Benzoinum. Benzoin.

Botanical name: 

Nat. Ord. — Styracaceae. Sex. Syst. — Decandria Monogynia.

The Concrete Juice of Styrax Benzoin.

Description. — Styrax Benzoin is a tall tree of quick growth, with many strong, round branches, covered with a hoary and fine whitish downy bark. Its leaves are alternate, on short petioles, ovate-acuminate, entire, smooth above, and tomentose beneath. The petioles are round, striated, channeled, tomentose. The flowers are in compound axillary racemes, nearly the length of the leaves, usually hang all on the same side, with angular downy peduncles, and a few, tomentose, oblong, deciduous bracts. The calyx is campanulate, downy, and minutely five-toothed ; the corolla is longer than the calyx and is five-cleft, the segments are linear, and obtuse, somewhat silky rather than tomentose. Stamens ten ; filaments connected below into a tube almost as long as the calyx, and bearing linear, erect anthers. The ovary is superior, ovate-tomentose, with a filiform style and simple stigma. The fruit is a drupe of a globose form containing one or two angular nuts, convex on one side, and concave on the other.

History. — This tree is a native of Sumatra, Borneo, Java, Siam, etc., where it is cultivated ; it is called Benzoin Tree or Benjamin Tree, and furnishes the benzoin of commerce. This resinous balsam is obtained by making incisions into the bark of trees six or seven years old, from which the balsam exudes in the form of a thick, white, resinous juice, which is allowed to remain for three months before it is collected, when new incisions are made. There are several varieties of benzoin, the best of which are in tears of a whitish color, and united by a reddish-brown connecting medium ; the brown or blackish masses, which are more common, usually contain many impurities, and are inferior to the tears.

Benzoin is firm, brittle, pulverizable, of an agreeable balsamic odor when rubbed, and of a sweetish, balsamic, somewhat acrid taste. When pure, it is wholly soluble in alcohol or ether. When heated, thick, white, pungent fumes of benzoic acid are given out, which cause coughing when inhaled. In pulverizing it, sneezing is apt to be induced. Water added to its alcoholic solution, precipitates it, rendering the liquor milky, and which has been heretofore much used as a cosmetic, under the name of Virgin's Milk. Its specific gravity is from 1.06 to 1.09. It contains volatile oil, resin, a balsamic matter, aromatic extractive, with a large proportion of benzoic acid.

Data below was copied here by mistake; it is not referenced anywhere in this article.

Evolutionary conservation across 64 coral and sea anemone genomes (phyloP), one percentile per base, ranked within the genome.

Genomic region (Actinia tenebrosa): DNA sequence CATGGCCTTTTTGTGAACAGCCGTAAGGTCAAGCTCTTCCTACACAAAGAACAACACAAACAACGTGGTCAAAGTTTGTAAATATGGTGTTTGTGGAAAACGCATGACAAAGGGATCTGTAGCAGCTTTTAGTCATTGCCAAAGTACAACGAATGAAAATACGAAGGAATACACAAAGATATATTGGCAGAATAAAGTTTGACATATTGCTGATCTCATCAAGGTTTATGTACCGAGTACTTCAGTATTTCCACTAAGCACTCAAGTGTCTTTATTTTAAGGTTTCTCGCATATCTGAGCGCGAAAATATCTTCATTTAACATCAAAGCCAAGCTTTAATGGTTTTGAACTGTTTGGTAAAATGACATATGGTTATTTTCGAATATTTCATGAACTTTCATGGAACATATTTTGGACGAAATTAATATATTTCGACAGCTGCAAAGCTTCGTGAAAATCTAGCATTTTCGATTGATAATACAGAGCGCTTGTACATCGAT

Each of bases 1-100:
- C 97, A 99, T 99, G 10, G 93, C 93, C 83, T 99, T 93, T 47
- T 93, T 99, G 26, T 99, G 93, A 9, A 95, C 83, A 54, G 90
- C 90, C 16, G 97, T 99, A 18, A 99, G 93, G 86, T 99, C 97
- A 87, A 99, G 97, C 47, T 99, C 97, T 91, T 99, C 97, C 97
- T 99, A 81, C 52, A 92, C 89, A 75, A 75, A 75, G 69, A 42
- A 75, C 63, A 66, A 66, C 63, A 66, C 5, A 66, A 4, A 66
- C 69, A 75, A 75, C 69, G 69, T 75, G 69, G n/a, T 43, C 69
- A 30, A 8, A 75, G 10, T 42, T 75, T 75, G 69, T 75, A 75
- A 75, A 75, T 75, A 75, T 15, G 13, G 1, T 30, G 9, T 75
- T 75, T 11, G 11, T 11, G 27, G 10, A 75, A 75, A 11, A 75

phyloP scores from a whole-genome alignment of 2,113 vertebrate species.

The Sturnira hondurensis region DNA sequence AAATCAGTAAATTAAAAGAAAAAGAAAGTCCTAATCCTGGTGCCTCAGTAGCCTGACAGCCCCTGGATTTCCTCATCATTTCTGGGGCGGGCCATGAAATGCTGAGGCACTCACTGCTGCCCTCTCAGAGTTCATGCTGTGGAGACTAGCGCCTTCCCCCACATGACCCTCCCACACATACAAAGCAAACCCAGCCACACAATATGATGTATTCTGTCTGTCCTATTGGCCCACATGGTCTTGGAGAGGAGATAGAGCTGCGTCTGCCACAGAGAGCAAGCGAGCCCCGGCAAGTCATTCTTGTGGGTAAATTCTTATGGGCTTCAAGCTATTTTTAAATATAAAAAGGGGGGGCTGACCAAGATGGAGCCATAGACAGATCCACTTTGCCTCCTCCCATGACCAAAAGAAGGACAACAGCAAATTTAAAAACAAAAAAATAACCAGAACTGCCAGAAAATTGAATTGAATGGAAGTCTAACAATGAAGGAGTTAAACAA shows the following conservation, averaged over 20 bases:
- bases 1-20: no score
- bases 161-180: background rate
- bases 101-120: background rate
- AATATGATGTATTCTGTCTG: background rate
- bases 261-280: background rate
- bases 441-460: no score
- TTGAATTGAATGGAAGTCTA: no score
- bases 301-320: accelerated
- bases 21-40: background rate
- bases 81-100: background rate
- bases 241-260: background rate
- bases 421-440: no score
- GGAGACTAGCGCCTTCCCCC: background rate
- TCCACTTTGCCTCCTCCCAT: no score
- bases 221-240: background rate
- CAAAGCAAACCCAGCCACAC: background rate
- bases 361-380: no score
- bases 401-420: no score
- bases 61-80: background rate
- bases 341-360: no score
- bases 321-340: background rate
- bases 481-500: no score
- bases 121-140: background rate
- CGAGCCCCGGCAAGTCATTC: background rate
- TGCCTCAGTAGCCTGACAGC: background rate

Properties and Uses. — Stimulant and expectorant, and has some influence on the sexual organs. It enters into the manufacture of elixir paregoric, and constitutes the basis of Turlington's and many other balsams, which exert a salutary influence in healing wounds ; the tincture is also employed to form a coating over the adhesive preparation so well known as Court Plaster. The fumes or vapor inhaled into the lungs, has been strongly recommended in chronic laryngitis. But principally used to prepare benzoic acid, to improve the taste and odor of other medicines, and in perfumery.

A preparation has been recently used with some degree of success in hemorrhages, called Pagliari's Hemostatic or Styptic. It is made by boiling together for six hours in a glazed earthen vessel, Alum one pound, Tincture of Benzoin eight ounces, Water ten pounds. As the water evaporates it must be constantly replaced by hot water, so as not to interrupt the ebullition, and stir the resinous mass round constantly. Then filter the fluid and keep in stoppered bottles. It is limpid, color of champagne, styptic in taste, and aromatic in odor. White resin has been successfully substituted for the benzoin. Every drop of this fluid poured into a glass containing human blood produces an instantaneous magma ; and by increasing the proportion of the styptic to the quantity of the blood, a dense, homogeneous, blackish mass results. It is said to be useful in all arterial and venous hemorrhages. In applying it, lint and bandages should be used to prevent the coagula which forms from being removed from the mouths of the vessels ; an application of them for twenty-four or forty-eight hours is sufficient.

Off. Prep. — Acidum Benzoicum ; Tinctura Benzoini Composita ; Unguentum Benzoini.

The American Eclectic Dispensatory, 1854, was written by John King, M. D.